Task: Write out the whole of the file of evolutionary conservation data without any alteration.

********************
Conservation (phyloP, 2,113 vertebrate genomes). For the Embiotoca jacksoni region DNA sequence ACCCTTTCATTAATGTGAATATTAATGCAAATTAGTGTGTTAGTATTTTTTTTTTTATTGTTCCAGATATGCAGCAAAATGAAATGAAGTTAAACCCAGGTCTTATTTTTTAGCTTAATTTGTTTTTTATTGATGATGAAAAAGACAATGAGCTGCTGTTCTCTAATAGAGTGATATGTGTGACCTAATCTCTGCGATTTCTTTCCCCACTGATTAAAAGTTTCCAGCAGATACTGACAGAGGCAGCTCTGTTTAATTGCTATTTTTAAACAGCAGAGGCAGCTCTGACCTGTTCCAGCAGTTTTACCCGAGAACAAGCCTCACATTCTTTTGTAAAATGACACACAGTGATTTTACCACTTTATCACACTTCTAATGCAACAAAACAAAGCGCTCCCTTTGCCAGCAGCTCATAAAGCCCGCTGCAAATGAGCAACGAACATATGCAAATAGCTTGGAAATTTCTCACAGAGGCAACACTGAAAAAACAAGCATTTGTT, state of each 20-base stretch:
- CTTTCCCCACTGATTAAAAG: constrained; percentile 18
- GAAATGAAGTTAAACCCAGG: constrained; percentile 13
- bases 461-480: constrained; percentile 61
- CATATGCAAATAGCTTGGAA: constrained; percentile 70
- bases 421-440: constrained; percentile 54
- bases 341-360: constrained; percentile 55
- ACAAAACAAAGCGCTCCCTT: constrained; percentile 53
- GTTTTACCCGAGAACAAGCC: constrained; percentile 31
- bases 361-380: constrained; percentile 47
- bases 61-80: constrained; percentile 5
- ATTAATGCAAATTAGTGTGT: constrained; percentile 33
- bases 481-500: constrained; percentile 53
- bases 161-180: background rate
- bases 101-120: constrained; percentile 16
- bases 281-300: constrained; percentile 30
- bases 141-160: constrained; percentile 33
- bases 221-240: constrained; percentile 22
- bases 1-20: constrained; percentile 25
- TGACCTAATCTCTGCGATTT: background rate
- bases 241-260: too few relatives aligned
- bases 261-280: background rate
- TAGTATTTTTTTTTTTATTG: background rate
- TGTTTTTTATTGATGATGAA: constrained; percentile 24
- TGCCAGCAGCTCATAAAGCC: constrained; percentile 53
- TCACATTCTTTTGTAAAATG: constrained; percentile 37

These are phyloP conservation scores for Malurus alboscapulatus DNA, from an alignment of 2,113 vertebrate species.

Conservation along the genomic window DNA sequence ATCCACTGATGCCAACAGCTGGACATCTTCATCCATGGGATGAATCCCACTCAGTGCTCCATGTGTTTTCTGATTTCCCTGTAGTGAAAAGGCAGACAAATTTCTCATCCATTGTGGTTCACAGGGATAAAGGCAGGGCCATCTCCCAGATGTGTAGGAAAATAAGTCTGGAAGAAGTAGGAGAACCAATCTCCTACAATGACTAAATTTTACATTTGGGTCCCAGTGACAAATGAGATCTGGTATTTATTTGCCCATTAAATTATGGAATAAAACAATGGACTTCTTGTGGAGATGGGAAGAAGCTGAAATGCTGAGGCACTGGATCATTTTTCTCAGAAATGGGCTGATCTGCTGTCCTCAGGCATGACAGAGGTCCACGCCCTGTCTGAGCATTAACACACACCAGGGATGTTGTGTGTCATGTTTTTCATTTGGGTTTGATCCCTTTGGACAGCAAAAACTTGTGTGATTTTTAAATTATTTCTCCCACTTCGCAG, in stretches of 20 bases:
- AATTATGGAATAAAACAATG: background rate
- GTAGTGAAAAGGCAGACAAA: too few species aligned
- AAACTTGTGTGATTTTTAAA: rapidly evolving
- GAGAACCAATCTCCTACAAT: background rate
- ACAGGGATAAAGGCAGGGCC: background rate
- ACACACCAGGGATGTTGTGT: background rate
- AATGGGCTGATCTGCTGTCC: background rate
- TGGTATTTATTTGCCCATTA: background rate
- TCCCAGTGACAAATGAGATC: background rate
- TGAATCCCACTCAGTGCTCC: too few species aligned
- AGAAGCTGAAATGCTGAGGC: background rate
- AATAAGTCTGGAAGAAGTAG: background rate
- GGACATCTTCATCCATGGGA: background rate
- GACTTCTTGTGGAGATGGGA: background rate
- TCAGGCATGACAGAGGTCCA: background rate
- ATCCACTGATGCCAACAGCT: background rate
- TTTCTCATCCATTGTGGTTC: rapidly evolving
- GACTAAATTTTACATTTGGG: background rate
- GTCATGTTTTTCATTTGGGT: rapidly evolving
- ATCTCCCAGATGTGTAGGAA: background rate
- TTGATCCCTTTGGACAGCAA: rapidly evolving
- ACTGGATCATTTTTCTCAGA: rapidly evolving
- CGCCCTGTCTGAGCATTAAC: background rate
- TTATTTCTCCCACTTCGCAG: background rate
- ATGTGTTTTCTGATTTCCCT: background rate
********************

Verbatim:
Conservation (phyloP, 2,113 vertebrate genomes). For the Embiotoca jacksoni region DNA sequence ACCCTTTCATTAATGTGAATATTAATGCAAATTAGTGTGTTAGTATTTTTTTTTTTATTGTTCCAGATATGCAGCAAAATGAAATGAAGTTAAACCCAGGTCTTATTTTTTAGCTTAATTTGTTTTTTATTGATGATGAAAAAGACAATGAGCTGCTGTTCTCTAATAGAGTGATATGTGTGACCTAATCTCTGCGATTTCTTTCCCCACTGATTAAAAGTTTCCAGCAGATACTGACAGAGGCAGCTCTGTTTAATTGCTATTTTTAAACAGCAGAGGCAGCTCTGACCTGTTCCAGCAGTTTTACCCGAGAACAAGCCTCACATTCTTTTGTAAAATGACACACAGTGATTTTACCACTTTATCACACTTCTAATGCAACAAAACAAAGCGCTCCCTTTGCCAGCAGCTCATAAAGCCCGCTGCAAATGAGCAACGAACATATGCAAATAGCTTGGAAATTTCTCACAGAGGCAACACTGAAAAAACAAGCATTTGTT, state of each 20-base stretch:
- CTTTCCCCACTGATTAAAAG: constrained; percentile 18
- GAAATGAAGTTAAACCCAGG: constrained; percentile 13
- bases 461-480: constrained; percentile 61
- CATATGCAAATAGCTTGGAA: constrained; percentile 70
- bases 421-440: constrained; percentile 54
- bases 341-360: constrained; percentile 55
- ACAAAACAAAGCGCTCCCTT: constrained; percentile 53
- GTTTTACCCGAGAACAAGCC: constrained; percentile 31
- bases 361-380: constrained; percentile 47
- bases 61-80: constrained; percentile 5
- ATTAATGCAAATTAGTGTGT: constrained; percentile 33
- bases 481-500: constrained; percentile 53
- bases 161-180: background rate
- bases 101-120: constrained; percentile 16
- bases 281-300: constrained; percentile 30
- bases 141-160: constrained; percentile 33
- bases 221-240: constrained; percentile 22
- bases 1-20: constrained; percentile 25
- TGACCTAATCTCTGCGATTT: background rate
- bases 241-260: too few relatives aligned
- bases 261-280: background rate
- TAGTATTTTTTTTTTTATTG: background rate
- TGTTTTTTATTGATGATGAA: constrained; percentile 24
- TGCCAGCAGCTCATAAAGCC: constrained; percentile 53
- TCACATTCTTTTGTAAAATG: constrained; percentile 37

These are phyloP conservation scores for Malurus alboscapulatus DNA, from an alignment of 2,113 vertebrate species.

Conservation along the genomic window DNA sequence ATCCACTGATGCCAACAGCTGGACATCTTCATCCATGGGATGAATCCCACTCAGTGCTCCATGTGTTTTCTGATTTCCCTGTAGTGAAAAGGCAGACAAATTTCTCATCCATTGTGGTTCACAGGGATAAAGGCAGGGCCATCTCCCAGATGTGTAGGAAAATAAGTCTGGAAGAAGTAGGAGAACCAATCTCCTACAATGACTAAATTTTACATTTGGGTCCCAGTGACAAATGAGATCTGGTATTTATTTGCCCATTAAATTATGGAATAAAACAATGGACTTCTTGTGGAGATGGGAAGAAGCTGAAATGCTGAGGCACTGGATCATTTTTCTCAGAAATGGGCTGATCTGCTGTCCTCAGGCATGACAGAGGTCCACGCCCTGTCTGAGCATTAACACACACCAGGGATGTTGTGTGTCATGTTTTTCATTTGGGTTTGATCCCTTTGGACAGCAAAAACTTGTGTGATTTTTAAATTATTTCTCCCACTTCGCAG, in stretches of 20 bases:
- AATTATGGAATAAAACAATG: background rate
- GTAGTGAAAAGGCAGACAAA: too few species aligned
- AAACTTGTGTGATTTTTAAA: rapidly evolving
- GAGAACCAATCTCCTACAAT: background rate
- ACAGGGATAAAGGCAGGGCC: background rate
- ACACACCAGGGATGTTGTGT: background rate
- AATGGGCTGATCTGCTGTCC: background rate
- TGGTATTTATTTGCCCATTA: background rate
- TCCCAGTGACAAATGAGATC: background rate
- TGAATCCCACTCAGTGCTCC: too few species aligned
- AGAAGCTGAAATGCTGAGGC: background rate
- AATAAGTCTGGAAGAAGTAG: background rate
- GGACATCTTCATCCATGGGA: background rate
- GACTTCTTGTGGAGATGGGA: background rate
- TCAGGCATGACAGAGGTCCA: background rate
- ATCCACTGATGCCAACAGCT: background rate
- TTTCTCATCCATTGTGGTTC: rapidly evolving
- GACTAAATTTTACATTTGGG: background rate
- GTCATGTTTTTCATTTGGGT: rapidly evolving
- ATCTCCCAGATGTGTAGGAA: background rate
- TTGATCCCTTTGGACAGCAA: rapidly evolving
- ACTGGATCATTTTTCTCAGA: rapidly evolving
- CGCCCTGTCTGAGCATTAAC: background rate
- TTATTTCTCCCACTTCGCAG: background rate
- ATGTGTTTTCTGATTTCCCT: background rate